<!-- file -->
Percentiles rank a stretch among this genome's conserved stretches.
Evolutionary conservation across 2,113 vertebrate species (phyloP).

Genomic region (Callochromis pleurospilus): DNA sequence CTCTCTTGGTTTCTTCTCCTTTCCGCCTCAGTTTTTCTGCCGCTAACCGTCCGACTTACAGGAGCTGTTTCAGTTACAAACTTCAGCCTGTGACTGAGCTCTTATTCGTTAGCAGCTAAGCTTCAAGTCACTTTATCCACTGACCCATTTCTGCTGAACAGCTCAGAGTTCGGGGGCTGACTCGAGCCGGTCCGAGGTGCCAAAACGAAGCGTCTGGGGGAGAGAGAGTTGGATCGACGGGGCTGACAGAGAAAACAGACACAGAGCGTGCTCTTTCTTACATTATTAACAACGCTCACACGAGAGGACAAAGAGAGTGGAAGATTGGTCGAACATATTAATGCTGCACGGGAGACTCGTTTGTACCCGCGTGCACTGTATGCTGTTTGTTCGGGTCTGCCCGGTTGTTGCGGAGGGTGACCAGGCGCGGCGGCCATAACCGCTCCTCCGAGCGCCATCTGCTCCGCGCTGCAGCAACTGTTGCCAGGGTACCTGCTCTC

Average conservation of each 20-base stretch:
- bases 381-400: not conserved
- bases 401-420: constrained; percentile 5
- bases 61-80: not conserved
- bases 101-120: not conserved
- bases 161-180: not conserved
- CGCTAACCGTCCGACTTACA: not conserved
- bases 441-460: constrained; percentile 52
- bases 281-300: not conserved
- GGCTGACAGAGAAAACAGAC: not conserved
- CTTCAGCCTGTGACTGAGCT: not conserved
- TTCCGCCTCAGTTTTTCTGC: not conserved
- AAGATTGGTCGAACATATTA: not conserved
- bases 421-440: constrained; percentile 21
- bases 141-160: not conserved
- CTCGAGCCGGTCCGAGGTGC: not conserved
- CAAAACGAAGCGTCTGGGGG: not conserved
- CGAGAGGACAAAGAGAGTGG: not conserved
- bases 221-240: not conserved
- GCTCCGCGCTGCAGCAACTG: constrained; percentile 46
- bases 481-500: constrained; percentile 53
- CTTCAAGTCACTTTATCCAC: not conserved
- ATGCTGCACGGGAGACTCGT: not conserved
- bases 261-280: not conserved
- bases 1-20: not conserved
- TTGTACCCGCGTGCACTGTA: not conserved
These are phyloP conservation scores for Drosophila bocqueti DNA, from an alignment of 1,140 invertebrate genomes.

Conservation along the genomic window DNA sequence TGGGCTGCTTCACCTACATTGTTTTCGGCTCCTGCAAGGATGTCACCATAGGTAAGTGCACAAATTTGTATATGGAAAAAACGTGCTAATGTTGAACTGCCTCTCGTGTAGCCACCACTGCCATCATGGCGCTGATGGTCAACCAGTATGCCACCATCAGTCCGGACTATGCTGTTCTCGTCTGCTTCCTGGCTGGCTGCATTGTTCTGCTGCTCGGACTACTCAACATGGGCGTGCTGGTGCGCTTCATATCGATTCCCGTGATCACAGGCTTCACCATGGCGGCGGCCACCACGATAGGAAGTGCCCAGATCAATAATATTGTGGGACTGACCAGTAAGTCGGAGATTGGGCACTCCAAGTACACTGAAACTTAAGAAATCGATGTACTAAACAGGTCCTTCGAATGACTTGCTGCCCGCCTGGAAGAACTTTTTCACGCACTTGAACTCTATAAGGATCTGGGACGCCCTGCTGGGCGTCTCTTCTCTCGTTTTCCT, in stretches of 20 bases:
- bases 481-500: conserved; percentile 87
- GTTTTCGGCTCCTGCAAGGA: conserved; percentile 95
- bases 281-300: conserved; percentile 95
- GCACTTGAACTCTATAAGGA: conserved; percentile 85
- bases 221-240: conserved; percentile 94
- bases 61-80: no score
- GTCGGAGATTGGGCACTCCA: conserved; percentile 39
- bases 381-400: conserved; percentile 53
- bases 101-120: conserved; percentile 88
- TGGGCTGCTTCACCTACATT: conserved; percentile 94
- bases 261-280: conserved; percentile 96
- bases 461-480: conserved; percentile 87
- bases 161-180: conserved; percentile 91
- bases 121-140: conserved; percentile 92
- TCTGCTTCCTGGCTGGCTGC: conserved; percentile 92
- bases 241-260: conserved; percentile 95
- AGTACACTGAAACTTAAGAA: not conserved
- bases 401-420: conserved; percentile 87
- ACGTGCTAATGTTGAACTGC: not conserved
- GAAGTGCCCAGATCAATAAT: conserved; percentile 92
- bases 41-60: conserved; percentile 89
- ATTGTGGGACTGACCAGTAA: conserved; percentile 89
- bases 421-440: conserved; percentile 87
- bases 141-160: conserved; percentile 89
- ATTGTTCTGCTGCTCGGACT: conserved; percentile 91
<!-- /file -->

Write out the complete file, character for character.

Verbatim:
Percentiles rank a stretch among this genome's conserved stretches.
Evolutionary conservation across 2,113 vertebrate species (phyloP).

Genomic region (Callochromis pleurospilus): DNA sequence CTCTCTTGGTTTCTTCTCCTTTCCGCCTCAGTTTTTCTGCCGCTAACCGTCCGACTTACAGGAGCTGTTTCAGTTACAAACTTCAGCCTGTGACTGAGCTCTTATTCGTTAGCAGCTAAGCTTCAAGTCACTTTATCCACTGACCCATTTCTGCTGAACAGCTCAGAGTTCGGGGGCTGACTCGAGCCGGTCCGAGGTGCCAAAACGAAGCGTCTGGGGGAGAGAGAGTTGGATCGACGGGGCTGACAGAGAAAACAGACACAGAGCGTGCTCTTTCTTACATTATTAACAACGCTCACACGAGAGGACAAAGAGAGTGGAAGATTGGTCGAACATATTAATGCTGCACGGGAGACTCGTTTGTACCCGCGTGCACTGTATGCTGTTTGTTCGGGTCTGCCCGGTTGTTGCGGAGGGTGACCAGGCGCGGCGGCCATAACCGCTCCTCCGAGCGCCATCTGCTCCGCGCTGCAGCAACTGTTGCCAGGGTACCTGCTCTC

Average conservation of each 20-base stretch:
- bases 381-400: not conserved
- bases 401-420: constrained; percentile 5
- bases 61-80: not conserved
- bases 101-120: not conserved
- bases 161-180: not conserved
- CGCTAACCGTCCGACTTACA: not conserved
- bases 441-460: constrained; percentile 52
- bases 281-300: not conserved
- GGCTGACAGAGAAAACAGAC: not conserved
- CTTCAGCCTGTGACTGAGCT: not conserved
- TTCCGCCTCAGTTTTTCTGC: not conserved
- AAGATTGGTCGAACATATTA: not conserved
- bases 421-440: constrained; percentile 21
- bases 141-160: not conserved
- CTCGAGCCGGTCCGAGGTGC: not conserved
- CAAAACGAAGCGTCTGGGGG: not conserved
- CGAGAGGACAAAGAGAGTGG: not conserved
- bases 221-240: not conserved
- GCTCCGCGCTGCAGCAACTG: constrained; percentile 46
- bases 481-500: constrained; percentile 53
- CTTCAAGTCACTTTATCCAC: not conserved
- ATGCTGCACGGGAGACTCGT: not conserved
- bases 261-280: not conserved
- bases 1-20: not conserved
- TTGTACCCGCGTGCACTGTA: not conserved
These are phyloP conservation scores for Drosophila bocqueti DNA, from an alignment of 1,140 invertebrate genomes.

Conservation along the genomic window DNA sequence TGGGCTGCTTCACCTACATTGTTTTCGGCTCCTGCAAGGATGTCACCATAGGTAAGTGCACAAATTTGTATATGGAAAAAACGTGCTAATGTTGAACTGCCTCTCGTGTAGCCACCACTGCCATCATGGCGCTGATGGTCAACCAGTATGCCACCATCAGTCCGGACTATGCTGTTCTCGTCTGCTTCCTGGCTGGCTGCATTGTTCTGCTGCTCGGACTACTCAACATGGGCGTGCTGGTGCGCTTCATATCGATTCCCGTGATCACAGGCTTCACCATGGCGGCGGCCACCACGATAGGAAGTGCCCAGATCAATAATATTGTGGGACTGACCAGTAAGTCGGAGATTGGGCACTCCAAGTACACTGAAACTTAAGAAATCGATGTACTAAACAGGTCCTTCGAATGACTTGCTGCCCGCCTGGAAGAACTTTTTCACGCACTTGAACTCTATAAGGATCTGGGACGCCCTGCTGGGCGTCTCTTCTCTCGTTTTCCT, in stretches of 20 bases:
- bases 481-500: conserved; percentile 87
- GTTTTCGGCTCCTGCAAGGA: conserved; percentile 95
- bases 281-300: conserved; percentile 95
- GCACTTGAACTCTATAAGGA: conserved; percentile 85
- bases 221-240: conserved; percentile 94
- bases 61-80: no score
- GTCGGAGATTGGGCACTCCA: conserved; percentile 39
- bases 381-400: conserved; percentile 53
- bases 101-120: conserved; percentile 88
- TGGGCTGCTTCACCTACATT: conserved; percentile 94
- bases 261-280: conserved; percentile 96
- bases 461-480: conserved; percentile 87
- bases 161-180: conserved; percentile 91
- bases 121-140: conserved; percentile 92
- TCTGCTTCCTGGCTGGCTGC: conserved; percentile 92
- bases 241-260: conserved; percentile 95
- AGTACACTGAAACTTAAGAA: not conserved
- bases 401-420: conserved; percentile 87
- ACGTGCTAATGTTGAACTGC: not conserved
- GAAGTGCCCAGATCAATAAT: conserved; percentile 92
- bases 41-60: conserved; percentile 89
- ATTGTGGGACTGACCAGTAA: conserved; percentile 89
- bases 421-440: conserved; percentile 87
- bases 141-160: conserved; percentile 89
- ATTGTTCTGCTGCTCGGACT: conserved; percentile 91